One of summer’s sweetest surprises is popping a ripe, juicy blackberry into your mouth. Not only do they taste great, but blackberries also offer us a wide range of health-supporting vitamins and antioxidants. The good news is that blackberries are also yummy treats for our dogs to eat and can convey some of the same health benefits.
There are a few cautions to keep in mind when offering your pup a blackberry, however, so be sure to give them in small amounts as an occasional treat to supplement their well-balanced diet.
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Benefits of blackberries
Blackberries are low sugar fruits that are packed with a number of essential vitamins and nutrients. These ingredients can promote good health, but remember that blackberries cannot be a complete source of vitamins and minerals for your dog as they cannot eat enough berries to impact their diet.
Blackberries contain vitamin A, which is important to support the immune system and to keep eyes and skin healthy; vitamin B to boost energy, brain function, and give a healthy skin and coat; vitamin C, which supports the immune system and helps healing while strengthening muscles and bones; vitamin E, an antioxidant that adds to healthy skin and muscles while promoting healthy immune and circulatory systems, and vitamin K, which aids in blood clotting to help with healing.
They are also rich in anthocyanins, which are antioxidants that give blackberries and other fruits their dark color. Anthocyanins protect cells from damage and work to lower blood pressure, reduce the risk of heart disease, promote good brain health, and slow cancer growth.
Blackberries also have Omega-3 fatty acids. These reduce inflammation, support brain development, promote heart and kidney health, and help give your best friend a shiny, healthy coat.
Blackberries are high in fiber, which helps with proper digestion and prevents constipation.
How to feed your dog blackberries
Your pup can eat fresh or frozen blackberries. There are no poisonous look-alikes for wild blackberries, but be sure you can identify them on the plant to prevent your dog from having a berry that could harm them. Check that packages of frozen berries only contain fruit and are not loaded with extra sugar or xylitol.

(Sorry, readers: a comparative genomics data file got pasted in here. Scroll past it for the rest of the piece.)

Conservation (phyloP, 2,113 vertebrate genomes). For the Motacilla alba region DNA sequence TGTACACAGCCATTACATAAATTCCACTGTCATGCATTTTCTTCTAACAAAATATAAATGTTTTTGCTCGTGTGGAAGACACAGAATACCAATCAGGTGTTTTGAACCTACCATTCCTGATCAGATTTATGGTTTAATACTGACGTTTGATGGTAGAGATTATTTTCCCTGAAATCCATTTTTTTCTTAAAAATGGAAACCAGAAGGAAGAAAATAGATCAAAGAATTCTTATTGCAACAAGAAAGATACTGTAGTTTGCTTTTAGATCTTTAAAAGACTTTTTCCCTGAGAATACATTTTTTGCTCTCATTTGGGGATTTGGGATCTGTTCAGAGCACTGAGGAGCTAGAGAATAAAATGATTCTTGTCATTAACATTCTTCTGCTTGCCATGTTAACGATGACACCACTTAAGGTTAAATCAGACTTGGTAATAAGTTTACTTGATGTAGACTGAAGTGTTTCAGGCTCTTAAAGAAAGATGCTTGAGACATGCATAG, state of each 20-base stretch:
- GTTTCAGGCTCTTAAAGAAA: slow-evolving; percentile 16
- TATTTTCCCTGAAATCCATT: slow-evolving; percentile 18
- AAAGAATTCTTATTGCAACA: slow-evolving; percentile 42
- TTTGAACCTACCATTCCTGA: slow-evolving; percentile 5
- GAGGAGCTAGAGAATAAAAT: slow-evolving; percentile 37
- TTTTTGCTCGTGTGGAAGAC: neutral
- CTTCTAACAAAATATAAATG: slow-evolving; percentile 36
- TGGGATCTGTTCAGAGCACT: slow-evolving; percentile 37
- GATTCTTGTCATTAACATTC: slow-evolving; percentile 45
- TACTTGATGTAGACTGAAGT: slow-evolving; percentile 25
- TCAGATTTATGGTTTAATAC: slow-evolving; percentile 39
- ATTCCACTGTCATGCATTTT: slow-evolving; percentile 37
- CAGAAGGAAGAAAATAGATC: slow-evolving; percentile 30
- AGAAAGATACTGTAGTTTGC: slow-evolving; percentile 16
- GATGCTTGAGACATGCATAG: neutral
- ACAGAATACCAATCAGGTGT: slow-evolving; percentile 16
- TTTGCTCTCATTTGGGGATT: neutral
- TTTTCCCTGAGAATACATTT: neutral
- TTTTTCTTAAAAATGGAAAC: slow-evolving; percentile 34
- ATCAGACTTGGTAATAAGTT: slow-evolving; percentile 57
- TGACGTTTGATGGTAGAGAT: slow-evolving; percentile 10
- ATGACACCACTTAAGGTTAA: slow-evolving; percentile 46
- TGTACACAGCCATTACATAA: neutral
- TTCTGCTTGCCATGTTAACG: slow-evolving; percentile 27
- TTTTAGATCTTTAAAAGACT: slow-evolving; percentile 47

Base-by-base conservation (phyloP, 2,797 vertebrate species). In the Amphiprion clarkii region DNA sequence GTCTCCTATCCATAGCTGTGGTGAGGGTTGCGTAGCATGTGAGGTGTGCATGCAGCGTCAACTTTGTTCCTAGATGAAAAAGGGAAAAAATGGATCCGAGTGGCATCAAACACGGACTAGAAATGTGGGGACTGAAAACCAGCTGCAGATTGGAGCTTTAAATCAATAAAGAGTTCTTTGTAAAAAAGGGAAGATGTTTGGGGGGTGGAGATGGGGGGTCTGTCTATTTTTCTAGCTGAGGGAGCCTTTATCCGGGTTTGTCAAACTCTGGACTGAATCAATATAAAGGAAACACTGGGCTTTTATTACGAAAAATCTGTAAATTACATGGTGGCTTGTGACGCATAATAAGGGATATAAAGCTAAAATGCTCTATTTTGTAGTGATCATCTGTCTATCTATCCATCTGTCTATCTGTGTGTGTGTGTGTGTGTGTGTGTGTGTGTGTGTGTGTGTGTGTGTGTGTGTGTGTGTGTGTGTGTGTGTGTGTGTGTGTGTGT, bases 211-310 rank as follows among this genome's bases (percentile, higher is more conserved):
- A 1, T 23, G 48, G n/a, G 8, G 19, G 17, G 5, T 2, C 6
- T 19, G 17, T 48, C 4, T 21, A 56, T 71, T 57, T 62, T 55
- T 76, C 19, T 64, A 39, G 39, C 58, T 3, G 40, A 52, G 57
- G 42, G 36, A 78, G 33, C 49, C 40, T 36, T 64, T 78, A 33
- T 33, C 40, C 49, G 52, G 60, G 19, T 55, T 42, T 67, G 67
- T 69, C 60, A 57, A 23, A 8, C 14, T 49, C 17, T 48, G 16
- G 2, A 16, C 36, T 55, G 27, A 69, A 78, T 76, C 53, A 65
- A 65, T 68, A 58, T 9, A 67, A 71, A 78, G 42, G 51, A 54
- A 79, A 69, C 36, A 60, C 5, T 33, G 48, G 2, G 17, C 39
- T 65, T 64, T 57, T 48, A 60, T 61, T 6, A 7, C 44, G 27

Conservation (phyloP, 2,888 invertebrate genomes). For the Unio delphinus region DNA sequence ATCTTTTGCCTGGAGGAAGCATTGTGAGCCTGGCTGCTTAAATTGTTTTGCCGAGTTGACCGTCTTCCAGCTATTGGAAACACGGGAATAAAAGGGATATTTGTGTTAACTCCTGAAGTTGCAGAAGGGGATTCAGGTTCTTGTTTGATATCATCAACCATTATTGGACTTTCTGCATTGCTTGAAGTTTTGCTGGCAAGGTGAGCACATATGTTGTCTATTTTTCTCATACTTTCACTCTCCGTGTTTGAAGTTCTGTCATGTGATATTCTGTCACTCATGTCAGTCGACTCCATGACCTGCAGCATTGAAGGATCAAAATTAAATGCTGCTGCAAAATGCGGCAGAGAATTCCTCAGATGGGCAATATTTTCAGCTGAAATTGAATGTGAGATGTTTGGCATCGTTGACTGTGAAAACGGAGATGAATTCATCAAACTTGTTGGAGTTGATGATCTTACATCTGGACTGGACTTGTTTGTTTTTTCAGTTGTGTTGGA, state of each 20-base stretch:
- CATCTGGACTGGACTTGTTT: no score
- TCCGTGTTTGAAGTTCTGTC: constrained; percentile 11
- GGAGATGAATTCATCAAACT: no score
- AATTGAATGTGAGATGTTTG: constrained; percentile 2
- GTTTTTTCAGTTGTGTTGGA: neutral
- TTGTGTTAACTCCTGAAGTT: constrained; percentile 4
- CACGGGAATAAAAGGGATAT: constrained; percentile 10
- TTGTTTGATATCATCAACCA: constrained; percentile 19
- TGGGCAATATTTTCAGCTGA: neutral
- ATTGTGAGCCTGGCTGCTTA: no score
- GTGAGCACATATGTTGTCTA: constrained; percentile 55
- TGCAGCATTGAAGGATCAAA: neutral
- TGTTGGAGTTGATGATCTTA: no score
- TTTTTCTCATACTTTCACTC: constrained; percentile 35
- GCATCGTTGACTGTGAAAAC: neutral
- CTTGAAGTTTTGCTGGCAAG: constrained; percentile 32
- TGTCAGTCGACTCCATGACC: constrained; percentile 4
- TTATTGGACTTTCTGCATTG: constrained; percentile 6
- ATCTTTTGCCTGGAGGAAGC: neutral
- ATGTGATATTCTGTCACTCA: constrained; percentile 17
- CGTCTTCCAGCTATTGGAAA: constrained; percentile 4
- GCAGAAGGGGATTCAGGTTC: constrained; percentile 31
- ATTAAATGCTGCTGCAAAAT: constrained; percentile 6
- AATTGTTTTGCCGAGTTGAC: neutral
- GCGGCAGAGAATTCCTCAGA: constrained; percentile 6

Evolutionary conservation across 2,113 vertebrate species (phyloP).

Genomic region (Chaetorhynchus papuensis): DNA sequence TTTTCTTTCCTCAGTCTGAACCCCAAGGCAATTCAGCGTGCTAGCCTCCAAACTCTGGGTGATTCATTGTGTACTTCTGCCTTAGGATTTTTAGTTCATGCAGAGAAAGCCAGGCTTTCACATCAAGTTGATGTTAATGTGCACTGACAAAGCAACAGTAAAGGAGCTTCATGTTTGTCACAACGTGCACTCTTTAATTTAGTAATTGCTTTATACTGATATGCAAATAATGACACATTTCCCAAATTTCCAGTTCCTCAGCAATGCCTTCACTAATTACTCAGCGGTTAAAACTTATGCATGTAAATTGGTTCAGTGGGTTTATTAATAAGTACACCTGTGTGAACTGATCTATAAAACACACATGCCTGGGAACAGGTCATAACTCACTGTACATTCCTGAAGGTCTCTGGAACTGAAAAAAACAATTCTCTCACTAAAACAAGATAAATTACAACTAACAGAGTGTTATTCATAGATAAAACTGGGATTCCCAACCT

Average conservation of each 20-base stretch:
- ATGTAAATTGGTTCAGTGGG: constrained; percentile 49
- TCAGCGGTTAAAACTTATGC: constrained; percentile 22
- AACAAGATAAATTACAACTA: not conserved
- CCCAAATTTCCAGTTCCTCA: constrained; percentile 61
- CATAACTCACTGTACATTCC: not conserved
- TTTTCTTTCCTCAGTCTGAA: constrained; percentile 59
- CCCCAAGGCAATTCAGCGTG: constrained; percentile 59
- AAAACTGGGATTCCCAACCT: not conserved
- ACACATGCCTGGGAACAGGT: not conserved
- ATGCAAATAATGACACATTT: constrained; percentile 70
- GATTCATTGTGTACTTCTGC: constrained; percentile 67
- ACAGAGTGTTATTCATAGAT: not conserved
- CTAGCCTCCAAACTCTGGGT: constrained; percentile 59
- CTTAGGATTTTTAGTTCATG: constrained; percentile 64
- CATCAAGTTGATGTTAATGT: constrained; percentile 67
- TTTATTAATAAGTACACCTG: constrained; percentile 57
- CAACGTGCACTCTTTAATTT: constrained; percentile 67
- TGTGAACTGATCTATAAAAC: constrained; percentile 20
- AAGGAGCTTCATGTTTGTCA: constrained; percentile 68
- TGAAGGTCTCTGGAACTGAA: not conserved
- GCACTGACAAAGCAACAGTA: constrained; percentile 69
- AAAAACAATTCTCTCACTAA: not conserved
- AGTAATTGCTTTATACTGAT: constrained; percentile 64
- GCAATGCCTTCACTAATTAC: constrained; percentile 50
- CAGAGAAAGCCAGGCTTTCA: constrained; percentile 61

Dogs can eat a small amount of whole or chopped blackberries; they can be mashed and added to food or used to stuff a Kong; freezing a small amount of smashed blackberries in an ice tray would make a tasty treat for a hot day.
A few cautions
While blackberries are a low sugar fruit, they do contain trace amounts of naturally occurring xylitol. Xylitol is a natural sugar alcohol that offers a lot of benefits to humans as it adds sweetness but does not have the caloric or tooth decaying properties of other sugars.
Unfortunately, even small amounts of xylitol are very dangerous for dogs. Eating a small amount of xylitol can lead to low blood sugar (hypoglycemia) with symptoms such as vomiting, weakness, lack of coordination, or seizures. Larger amounts of xylitol can lead to liver failure, seizures, coma, or even death.
The tiny amount of xylitol found in a blackberry does not pose a danger to your dog. However, it is important to limit their intake to just a few berries a day in order to prevent any harm from occurring.
Because blackberries are a high fiber fruit, they can cause bloating, gas, and abdominal discomfort for your pet. Introduce blackberries a few at a time, and keep an eye on your dog for any associated stomach upset or diarrhea.
The bottom line
Your fur friend will be as excited as you are next time you pass a wild blackberry bush on a walk in the woods or bring home a carton of blackberries from the store. Given in small amounts, these health-supporting fruits will add to your pup’s well-balanced diet and provide a sweet treat. Do not overfeed blackberries as too many can cause stomach upset and gastro-intestinal distress and might lead to ingesting an unhealthy amount of xylitol. As with any new food you introduce to your pet, start with a small amount and observe to be sure that your pup does not have an adverse reaction.